The historical authenticity of Sufism is based upon the human experience of certain Muslim pious charismatics, with the mystic label being a later medieval denotation. Sufism may be approached in three ways: as a cultural catalyst for localized religious identities, as a sociopolitical force exploring the underlying tension between agency and structure, and as ontology, relating to the social–psychological aspects of Sufism in the Islamic experience.

In the context of the sociology of religion, Sufism is defined as the internal revolution that rejected the worldly political power elite but remained within the established social hierarchical order. Because of this, the Sufi acquired the nickname wool-wearers in the second half of the 9th century, by which time they had inherited and amalgamated certain practices of ascetic and ...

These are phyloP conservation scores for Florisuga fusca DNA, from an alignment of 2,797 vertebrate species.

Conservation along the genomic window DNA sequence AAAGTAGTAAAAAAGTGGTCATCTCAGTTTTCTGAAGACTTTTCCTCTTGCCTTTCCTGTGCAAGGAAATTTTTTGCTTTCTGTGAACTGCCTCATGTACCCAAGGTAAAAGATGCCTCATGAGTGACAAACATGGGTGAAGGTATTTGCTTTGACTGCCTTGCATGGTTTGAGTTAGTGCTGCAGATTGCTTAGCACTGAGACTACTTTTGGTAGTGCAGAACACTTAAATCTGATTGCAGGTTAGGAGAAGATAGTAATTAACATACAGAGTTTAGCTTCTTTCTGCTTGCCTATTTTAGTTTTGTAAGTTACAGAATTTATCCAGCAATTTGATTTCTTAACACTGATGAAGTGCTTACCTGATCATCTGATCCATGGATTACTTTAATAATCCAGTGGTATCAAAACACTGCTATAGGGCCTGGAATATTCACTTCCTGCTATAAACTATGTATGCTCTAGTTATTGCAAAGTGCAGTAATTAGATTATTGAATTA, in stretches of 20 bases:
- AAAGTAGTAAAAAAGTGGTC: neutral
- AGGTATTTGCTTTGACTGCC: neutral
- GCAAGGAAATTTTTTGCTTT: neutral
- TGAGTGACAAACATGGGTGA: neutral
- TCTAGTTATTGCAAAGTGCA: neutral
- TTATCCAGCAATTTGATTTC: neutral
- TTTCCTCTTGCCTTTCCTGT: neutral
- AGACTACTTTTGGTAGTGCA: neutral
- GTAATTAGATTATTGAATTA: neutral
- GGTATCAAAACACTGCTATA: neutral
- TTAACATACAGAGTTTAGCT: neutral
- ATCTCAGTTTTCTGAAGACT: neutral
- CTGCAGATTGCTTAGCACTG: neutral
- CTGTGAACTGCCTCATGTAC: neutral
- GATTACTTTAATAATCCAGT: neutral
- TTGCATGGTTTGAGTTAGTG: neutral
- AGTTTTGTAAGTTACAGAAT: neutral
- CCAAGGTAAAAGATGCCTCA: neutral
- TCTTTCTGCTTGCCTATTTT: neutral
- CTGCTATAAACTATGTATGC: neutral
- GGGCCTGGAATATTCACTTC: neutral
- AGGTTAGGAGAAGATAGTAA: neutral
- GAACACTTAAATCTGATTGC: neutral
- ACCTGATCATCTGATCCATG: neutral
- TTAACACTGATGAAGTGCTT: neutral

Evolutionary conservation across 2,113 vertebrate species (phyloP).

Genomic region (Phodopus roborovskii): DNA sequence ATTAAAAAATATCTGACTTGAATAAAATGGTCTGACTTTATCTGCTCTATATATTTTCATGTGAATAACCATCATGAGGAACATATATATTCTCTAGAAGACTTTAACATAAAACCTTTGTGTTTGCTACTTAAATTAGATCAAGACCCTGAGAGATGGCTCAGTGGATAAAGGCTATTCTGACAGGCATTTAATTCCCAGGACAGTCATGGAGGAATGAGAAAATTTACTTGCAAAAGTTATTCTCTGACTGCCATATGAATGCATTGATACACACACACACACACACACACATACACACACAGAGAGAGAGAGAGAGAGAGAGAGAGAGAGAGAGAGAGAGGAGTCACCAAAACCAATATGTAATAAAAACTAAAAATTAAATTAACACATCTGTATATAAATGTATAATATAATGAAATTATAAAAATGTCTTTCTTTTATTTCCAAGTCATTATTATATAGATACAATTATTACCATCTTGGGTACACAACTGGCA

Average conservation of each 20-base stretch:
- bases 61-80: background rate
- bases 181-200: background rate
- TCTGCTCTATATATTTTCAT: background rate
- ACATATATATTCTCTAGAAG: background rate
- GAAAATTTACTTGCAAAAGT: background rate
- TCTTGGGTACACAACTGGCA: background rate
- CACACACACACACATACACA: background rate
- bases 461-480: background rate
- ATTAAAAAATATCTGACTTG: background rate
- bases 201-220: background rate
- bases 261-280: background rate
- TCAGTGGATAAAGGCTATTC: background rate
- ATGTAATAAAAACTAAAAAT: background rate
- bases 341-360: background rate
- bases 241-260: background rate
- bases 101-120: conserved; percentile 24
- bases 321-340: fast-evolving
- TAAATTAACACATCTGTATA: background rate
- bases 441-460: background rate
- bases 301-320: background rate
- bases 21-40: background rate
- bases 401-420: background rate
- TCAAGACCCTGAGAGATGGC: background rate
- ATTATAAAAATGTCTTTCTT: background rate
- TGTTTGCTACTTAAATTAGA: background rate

• Loading...
locked icon

Sign in to access this content

Get a 30 day FREE TRIAL

  • Watch videos from a variety of sources bringing classroom topics to life
  • Read modern, diverse business cases
  • Explore hundreds of books and reference titles